The Prichard Committee has been reviewing the research on charters and will likely weigh-in at some point, too.

Teacher pension reform has been and will continue to be a hot legislative topic.

Essentially, the Kentucky General Assembly balanced the state budget for years in part by under-funding the Kentucky Teacher Retirement System.

Now, their negligence has caught up with them and teachers may see benefit changes or reductions in future payments by way of adjusted (down) cost-0f-living increases.

Holliday also says that while the session is not a budget session, some funding issues may surface.

Another potential topic of interest is allowing school systems to merge in order to maximize financial efficiency.

Tune in this session for more on the big education issues facing Kentucky policymakers.

For more on education policy and politics in Kentucky, follow @KYEdReport

 

Pension Reform in 2015?

Kentucky legislators will consider a number of plans designed to reform the state’s pension plan for teachers, the Courier-Journal reports.

The Kentucky General Assembly has been tinkering with the pension plan in recent years in an attempt to shore up unfunded liabilities.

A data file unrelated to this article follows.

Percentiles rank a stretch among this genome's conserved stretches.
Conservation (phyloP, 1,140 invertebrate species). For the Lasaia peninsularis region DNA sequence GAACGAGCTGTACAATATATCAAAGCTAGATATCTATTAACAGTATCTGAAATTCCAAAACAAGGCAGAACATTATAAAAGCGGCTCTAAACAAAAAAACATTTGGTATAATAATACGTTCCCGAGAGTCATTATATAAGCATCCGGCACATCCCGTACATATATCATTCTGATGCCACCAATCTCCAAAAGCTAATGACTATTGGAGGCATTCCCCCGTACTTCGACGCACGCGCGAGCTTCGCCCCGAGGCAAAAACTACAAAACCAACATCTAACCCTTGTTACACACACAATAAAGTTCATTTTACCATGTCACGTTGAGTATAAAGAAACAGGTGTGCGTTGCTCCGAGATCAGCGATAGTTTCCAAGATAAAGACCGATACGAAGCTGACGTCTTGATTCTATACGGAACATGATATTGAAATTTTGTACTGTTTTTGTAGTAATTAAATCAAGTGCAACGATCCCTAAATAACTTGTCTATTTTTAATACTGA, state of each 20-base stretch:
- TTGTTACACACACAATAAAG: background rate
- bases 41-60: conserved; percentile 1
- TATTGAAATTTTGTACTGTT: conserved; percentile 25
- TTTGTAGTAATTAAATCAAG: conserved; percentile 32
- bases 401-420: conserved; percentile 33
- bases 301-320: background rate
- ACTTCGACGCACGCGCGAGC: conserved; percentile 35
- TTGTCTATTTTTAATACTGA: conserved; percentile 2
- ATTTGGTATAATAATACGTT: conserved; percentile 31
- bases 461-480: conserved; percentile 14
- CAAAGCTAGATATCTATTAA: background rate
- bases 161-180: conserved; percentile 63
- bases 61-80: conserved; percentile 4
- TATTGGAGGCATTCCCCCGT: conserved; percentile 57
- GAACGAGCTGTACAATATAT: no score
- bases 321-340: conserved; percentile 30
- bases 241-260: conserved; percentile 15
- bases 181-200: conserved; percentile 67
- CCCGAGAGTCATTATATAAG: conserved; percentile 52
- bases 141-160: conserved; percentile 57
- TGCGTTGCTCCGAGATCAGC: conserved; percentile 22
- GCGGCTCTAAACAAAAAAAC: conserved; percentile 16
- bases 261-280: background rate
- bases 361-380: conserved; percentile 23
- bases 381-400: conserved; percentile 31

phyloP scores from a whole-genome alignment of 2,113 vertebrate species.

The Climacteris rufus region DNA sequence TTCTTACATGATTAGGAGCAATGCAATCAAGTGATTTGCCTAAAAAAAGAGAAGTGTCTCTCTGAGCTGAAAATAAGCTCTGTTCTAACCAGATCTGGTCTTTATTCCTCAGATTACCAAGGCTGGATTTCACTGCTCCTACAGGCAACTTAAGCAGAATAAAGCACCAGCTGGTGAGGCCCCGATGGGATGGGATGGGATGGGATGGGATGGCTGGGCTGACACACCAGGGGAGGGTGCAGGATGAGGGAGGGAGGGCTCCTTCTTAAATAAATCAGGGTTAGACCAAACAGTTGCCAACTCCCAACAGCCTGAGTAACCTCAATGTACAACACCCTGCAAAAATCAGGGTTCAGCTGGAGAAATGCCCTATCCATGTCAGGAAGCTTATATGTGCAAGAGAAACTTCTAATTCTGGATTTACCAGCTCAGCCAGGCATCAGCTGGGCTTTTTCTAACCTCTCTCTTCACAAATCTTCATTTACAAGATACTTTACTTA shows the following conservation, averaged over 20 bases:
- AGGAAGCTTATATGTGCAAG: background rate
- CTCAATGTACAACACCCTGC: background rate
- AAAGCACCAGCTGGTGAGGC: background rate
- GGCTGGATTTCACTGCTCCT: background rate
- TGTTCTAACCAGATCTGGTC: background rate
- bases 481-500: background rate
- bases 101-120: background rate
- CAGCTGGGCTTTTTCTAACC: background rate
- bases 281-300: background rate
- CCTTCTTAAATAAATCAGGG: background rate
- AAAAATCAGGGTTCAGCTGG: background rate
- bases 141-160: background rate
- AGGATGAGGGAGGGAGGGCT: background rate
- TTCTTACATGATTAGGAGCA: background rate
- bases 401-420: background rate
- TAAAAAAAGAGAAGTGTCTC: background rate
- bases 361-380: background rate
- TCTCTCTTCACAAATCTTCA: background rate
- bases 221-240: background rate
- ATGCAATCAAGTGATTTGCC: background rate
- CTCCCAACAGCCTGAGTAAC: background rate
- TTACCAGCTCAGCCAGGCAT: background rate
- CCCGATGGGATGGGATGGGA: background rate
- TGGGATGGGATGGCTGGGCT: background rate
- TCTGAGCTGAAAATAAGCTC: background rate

Proposals this year would seek to adjust future benefit payments and decrease cost-of-living increases.

The shortfall is a result of lack of proper funding over time by the General Assembly.

Some proposals would continue the practice of using borrowing through bonds to fund pension obligations, but it is likely that changes to benefits will also be required.

According to the report, a number of lawmakers oppose additional bonds to fund the system and are looking at more significant reform.

From the story:

So far, legislators have pre-filed at least four bills that would alter some aspect of teacher pensions, and leaders from both the House and Senate say any bonding needs to be paired with reforms.

“There is not a lot of enthusiasm for borrowing more money to pay off the KTRS debt without structural changes accompanying that effort,” said Senate Majority Leader Damon Thayer, R-Georgetown.

 

For more on education politics and policy in Kentucky, follow @KYEdReport